Summit Skimo Club welcomes season with gear swap, intro session Nov. 16 |

Summit Skimo Club welcomes season with gear swap, intro session Nov. 16

Phil Lindeman

Summit Skimo Club gear swap

What: A kickoff party for the 2016-17 season and owner-led gear swap for ski mountaineering gear, including skis, boots, backpacks and more for alpine touring and uphill travel

When: Wednesday, Nov. 16, at 6:30 p.m.

Where: Frisco Adventure Center day lodge, 621 Recreation Way in Frisco

Cost: Free to attend

The ski swap is informal, with designated areas for individual gear owners to sell personal gear at their price. All proceeds go back to the gear owner. The evening begins with a brief intro to skimo and the Summit Skimo Club, followed by the swap. A cash bar is available. For more info about the club or swap, see


2016-17 Summit Skimo calendar

Frisco skimo clinics

Wednesday, Nov. 30, at 6:30 p.m. — Frisco day lodge

Wednesday, Dec. 14, at 6:30 p.m. — Frisco day lodge

Summit Endurance Academy transition workshops

Monday, Nov. 21, at 6:30 p.m. — Breck Rec Center

Monday, Nov. 28, at 6:30 p.m. — Breck Rec Center

Monday, Dec. 5, at 6:30 p.m. — Breck Rec Center

Women’s clinics

Sunday, Dec. 4, at 7 a.m. — Arapahoe Basin, led by Christena Ward followed by breakfast at the A-frame

Sunday, Jan. 8, at 8 a.m. — Mount Ophir Race Course in Frisco, led by Christena Ward

Backcountry rallies

Sunday, Jan. 8, at 9 a.m. — Ophir Mountain backcountry

TBD — French Creek event

Frisco sprint race

Sunday, Feb. 12, — Location and time TBD

Take it from Arthur Albin: Ski mountaineering doesn’t have to be nearly as intense as it sounds.

“There are amazing athletes who do this sport, but you don’t have to be elite,” Albin said of ski mountaineering, aka skimo. “It can be intimidating at first — some guys run up the hill — but they are supportive of people who just want to try.”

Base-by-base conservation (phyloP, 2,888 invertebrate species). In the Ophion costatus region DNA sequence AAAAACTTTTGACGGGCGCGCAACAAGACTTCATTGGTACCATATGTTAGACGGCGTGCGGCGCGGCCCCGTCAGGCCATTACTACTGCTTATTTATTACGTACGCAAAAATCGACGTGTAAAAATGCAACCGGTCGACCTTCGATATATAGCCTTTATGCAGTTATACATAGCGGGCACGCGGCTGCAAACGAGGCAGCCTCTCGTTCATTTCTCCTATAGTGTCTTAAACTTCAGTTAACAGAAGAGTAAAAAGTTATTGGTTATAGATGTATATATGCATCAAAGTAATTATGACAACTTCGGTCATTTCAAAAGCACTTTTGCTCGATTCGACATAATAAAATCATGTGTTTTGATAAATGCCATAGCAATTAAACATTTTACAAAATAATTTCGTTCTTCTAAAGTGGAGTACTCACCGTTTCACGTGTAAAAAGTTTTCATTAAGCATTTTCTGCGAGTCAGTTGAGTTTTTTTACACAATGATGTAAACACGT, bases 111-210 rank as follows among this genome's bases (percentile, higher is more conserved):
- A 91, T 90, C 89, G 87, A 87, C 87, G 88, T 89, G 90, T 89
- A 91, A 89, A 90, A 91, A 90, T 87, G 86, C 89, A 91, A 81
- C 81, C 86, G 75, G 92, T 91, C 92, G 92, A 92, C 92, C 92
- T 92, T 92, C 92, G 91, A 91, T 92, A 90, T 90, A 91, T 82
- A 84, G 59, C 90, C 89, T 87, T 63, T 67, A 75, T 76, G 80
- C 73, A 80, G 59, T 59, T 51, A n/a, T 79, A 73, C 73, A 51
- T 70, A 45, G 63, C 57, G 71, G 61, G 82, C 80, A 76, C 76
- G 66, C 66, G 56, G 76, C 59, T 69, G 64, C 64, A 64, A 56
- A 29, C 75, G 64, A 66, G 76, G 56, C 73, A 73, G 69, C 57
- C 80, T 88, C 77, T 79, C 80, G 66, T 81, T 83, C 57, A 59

About three years ago, the recent transplant to Summit County heard about the Summit Skimo Club. The then-new group was founded by a small collection of high-level athletes for one reason: to introduce locals like Albin to an emerging sport.

Skimo has been popular in Europe for a decade or two, and it’s just now starting to win converts in Colorado and across the U.S. The concept is simple enough: think of it as Nordic skiing with an emphasis on uphill travel and occasional bootpacking, including transitions from skinning to skiing and back again.

Albin had no idea what skimo looked like in practice, but he was willing to give it a try. Within a season, he was hooked.

“The first thing I took away was the realization that this is actually a sport,” said Albin, a retiree from Michigan who turns 60 this winter and makes regular trips to backcountry huts in the winter. “A lot of locals think (with skimo), ‘I can climb a mountain and enjoy the ski back down.’ And that’s great, but there are people out there pursuing this seriously at the next level, like they would for running or cycling or these other things. Like any other sport, it has its own culture and techniques and the rest.”

Welcome to skimo